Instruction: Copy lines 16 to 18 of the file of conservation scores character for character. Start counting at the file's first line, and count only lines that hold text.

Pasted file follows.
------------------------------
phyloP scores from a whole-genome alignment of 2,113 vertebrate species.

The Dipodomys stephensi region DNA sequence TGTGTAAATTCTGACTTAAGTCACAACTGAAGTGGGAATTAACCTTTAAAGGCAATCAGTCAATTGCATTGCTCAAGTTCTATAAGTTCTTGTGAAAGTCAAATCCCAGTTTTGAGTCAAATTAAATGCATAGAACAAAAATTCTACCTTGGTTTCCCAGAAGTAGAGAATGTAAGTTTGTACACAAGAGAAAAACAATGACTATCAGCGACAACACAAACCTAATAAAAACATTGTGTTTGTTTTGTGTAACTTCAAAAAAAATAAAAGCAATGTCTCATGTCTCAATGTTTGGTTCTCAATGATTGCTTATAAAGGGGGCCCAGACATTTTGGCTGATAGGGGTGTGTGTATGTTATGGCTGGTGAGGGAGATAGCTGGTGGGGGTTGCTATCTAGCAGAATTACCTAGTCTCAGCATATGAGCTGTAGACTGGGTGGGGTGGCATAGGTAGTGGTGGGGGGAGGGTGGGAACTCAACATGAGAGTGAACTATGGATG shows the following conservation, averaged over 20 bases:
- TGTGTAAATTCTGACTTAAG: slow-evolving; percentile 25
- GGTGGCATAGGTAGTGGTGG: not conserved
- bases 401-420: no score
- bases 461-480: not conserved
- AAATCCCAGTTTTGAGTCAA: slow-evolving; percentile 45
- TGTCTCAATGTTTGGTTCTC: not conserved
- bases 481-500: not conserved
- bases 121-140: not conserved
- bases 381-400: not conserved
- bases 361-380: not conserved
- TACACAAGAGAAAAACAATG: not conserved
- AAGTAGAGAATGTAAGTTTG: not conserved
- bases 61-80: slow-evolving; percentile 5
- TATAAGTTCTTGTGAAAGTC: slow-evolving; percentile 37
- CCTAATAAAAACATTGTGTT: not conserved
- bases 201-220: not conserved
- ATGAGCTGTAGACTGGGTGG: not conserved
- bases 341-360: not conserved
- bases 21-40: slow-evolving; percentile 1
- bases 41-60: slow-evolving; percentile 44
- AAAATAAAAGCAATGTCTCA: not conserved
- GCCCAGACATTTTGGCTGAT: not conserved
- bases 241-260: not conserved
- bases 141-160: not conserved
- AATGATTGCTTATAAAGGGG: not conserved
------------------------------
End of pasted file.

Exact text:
- TATAAGTTCTTGTGAAAGTC: slow-evolving; percentile 37
- CCTAATAAAAACATTGTGTT: not conserved
- bases 201-220: not conserved